Ovarian cancer is among the deadliest. It’s long been known that having the mumps provides protection against it. Now, we have a study showing how the mumps vaccine could be leading to women’s deaths from ovarian cancer.
by Heidi Stevenson
Mumps was never a terrifying disease. The best way for an adult to avoid sterility from getting mumps was by having had the mumps as a child. Now, though, mumps vaccinations are routine—and ovarian cancer rates are increasing.
Now, I can hear the naysayers out there screaming, “But that doesn’t prove causality!” That’s certainly true—but I’m not going to make the claim that the mumps vaccine causes ovarian cancer. What the mumps vaccine does is interfere with the natural preventive function of the mumps disease to prevent cancer, a point that has now been documented in science.
It has long been suspected that there’s a connection between having the mumps vaccination and developing ovarian cancer. A new study published in Cancer Causes and Control1 starts with the statement:
Epidemiologic studies found childhood mumps might protect against ovarian cancer. To explain this association, we investigated whether mumps might engender immunity to ovarian cancer through antibodies against the cancer-associated antigen MUC1 abnormally expressed in the inflamed parotid gland.
In other words, it’s well accepted that having had mumps provides women with protection against developing ovarian cancer. This is not absolute protection, but the fact is that it’s long been known through anecdotal evidence to be true.
This study investigated the glycoprotein MUC1, a constituent of humble mucus, which happens to be one of the most significant parts of the immune system. Here is the reasoning that led to this study:
They took samples of sera (liquid from blood samples) from 161 people who’d had mumps and 194 who had not. All sample testing was done blinded. That is, the analyses of blood tests were done by people who did not know whether the samples had been pulled from people with or without mumps.
The study found that people with active mumps and people who’ve recently had mumps have a significantly higher level of anti-MUC1 antibodies than those who don’t have, or haven’t recently had, mumps. They concluded:
Clearly, mumps vaccination only creates anti-viral antibodies and would not lead to anti-MUC1 antibodies, which we show here require an active parotitis. If it is true that symptomatic mumps protected against ovarian cancer through an immune reaction, a logical consequence is that we might expect an increased incidence of ovarian cancer as symptomatic mumps parotitis infections have decreased through vaccination.
In other words, the researchers found that having the mumps results in antibodies to MUC1 and that these antibodies help protect against ovarian cancer. They also state that it is simply logical that vaccination against mumps would not protect against ovarian cancer, because the vaccination does not create anti-MUC1 antibodies.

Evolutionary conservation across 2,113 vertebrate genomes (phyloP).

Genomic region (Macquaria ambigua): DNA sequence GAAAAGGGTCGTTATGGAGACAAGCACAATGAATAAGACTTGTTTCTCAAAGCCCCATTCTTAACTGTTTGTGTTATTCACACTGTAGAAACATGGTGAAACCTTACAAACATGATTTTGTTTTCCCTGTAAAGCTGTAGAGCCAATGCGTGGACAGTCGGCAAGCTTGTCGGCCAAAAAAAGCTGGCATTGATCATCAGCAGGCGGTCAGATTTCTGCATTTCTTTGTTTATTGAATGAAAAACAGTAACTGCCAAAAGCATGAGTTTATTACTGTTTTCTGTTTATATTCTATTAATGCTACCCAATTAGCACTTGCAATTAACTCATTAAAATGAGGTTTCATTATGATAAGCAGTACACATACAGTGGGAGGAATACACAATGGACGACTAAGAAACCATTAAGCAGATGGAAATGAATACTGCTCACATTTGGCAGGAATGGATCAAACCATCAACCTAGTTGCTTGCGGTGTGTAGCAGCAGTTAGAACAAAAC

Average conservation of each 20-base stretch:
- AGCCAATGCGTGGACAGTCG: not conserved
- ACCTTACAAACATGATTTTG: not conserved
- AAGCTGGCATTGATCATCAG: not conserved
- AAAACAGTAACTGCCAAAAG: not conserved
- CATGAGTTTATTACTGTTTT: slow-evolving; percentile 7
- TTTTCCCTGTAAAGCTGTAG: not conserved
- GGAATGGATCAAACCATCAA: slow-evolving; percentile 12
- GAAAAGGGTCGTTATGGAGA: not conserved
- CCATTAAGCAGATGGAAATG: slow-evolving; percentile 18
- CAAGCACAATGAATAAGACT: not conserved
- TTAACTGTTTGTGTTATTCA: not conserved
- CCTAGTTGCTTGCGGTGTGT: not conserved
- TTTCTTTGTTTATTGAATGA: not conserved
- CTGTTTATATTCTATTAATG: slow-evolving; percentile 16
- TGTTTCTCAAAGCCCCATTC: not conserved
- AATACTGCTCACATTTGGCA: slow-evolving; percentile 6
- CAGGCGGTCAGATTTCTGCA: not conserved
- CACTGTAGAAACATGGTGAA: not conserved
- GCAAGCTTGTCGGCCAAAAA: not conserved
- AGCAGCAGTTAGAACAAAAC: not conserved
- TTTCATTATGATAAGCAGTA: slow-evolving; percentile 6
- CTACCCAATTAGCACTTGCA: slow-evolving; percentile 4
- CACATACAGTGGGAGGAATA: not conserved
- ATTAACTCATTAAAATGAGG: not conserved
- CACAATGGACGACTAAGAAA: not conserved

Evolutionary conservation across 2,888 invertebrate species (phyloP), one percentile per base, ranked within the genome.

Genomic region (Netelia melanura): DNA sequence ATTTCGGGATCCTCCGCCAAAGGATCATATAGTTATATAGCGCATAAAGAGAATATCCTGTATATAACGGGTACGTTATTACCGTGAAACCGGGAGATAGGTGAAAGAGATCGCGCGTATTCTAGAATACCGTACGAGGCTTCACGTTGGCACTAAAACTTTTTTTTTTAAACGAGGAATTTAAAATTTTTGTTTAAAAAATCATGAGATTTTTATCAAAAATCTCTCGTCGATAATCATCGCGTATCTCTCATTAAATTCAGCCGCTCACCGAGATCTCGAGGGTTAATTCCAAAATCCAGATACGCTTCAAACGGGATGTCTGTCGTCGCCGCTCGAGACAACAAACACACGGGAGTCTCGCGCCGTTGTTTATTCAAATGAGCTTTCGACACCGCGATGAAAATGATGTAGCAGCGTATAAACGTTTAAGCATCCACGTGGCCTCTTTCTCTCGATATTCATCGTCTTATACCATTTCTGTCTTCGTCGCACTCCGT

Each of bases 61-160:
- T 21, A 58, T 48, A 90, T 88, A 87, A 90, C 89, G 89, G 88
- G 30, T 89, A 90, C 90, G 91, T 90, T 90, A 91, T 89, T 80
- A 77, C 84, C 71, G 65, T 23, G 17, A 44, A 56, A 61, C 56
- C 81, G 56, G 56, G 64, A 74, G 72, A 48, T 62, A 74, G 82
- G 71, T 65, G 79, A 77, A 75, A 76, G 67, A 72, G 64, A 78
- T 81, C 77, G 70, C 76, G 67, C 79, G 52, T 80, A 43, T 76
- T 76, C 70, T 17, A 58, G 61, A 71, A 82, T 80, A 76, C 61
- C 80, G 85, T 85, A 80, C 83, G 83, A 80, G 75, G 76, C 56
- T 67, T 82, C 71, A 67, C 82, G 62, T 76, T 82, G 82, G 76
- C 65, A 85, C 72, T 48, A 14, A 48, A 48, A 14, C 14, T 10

The researchers use remarkably strong language in their conclusion about the effects of the mumps vaccine and relatively benign nature of the disease itself:
Prior to vaccination, mumps was generally a mild illness but could have serious sequelae including orchitis and sterility, meningitis and deafness, and pancreatitis. Nevertheless, our study suggests there could also have been unanticipated long-term anticancer benefits of a mumps infection, such as we have described in this paper.
We can summarize the results like this:
We know that many cancers have been increasing. How much of that increase, besides ovarian cancer, could be due to the mumps vaccine?
Sadly, though, the researchers seemed to miss the real issue in the rest of their conclusion:
Understanding the scope of and basis for the potential benefits of childhood infections may allow immunologists to duplicate the beneficial effects at the same time that vaccination provides the means for avoiding a natural infection and its possible immediate consequences. Further study of individuals going through a mumps infection, especially with a focus on mucin immunity, may provide clues to mechanisms for duplicating the beneficial effects of mumps parotitis suggested by this study.
Instead of even considering that the mumps vaccine may be doing more harm than good, the authors take the double-down approach. They suggest trying to artificially provide the same benefit that the mumps does naturally. Instead of considering that yet another “unforeseeable” adverse effect might occur—probably will occur—they suggest following the same old approach of trying to circumvent nature.
Instead of questioning whether the mumps vaccination itself is a mistake, they suggest trying to circumvent the one flaw that they’ve figured out. They don’t consider that, perhaps, it’s just one of many flaws. They don’t consider whether they might be headed down the wrong path, in spite of acknowledging that the vaccine they’ve just shown could be doing more harm than good, they don’t question the vaccine itself.
Will the time ever come when they’ll step back and realize that what they’re discovering isn’t an excuse to continue down the same benighted path, but is information showing that it’s time to take a step back and question whether their basic assumptions might be wrong?
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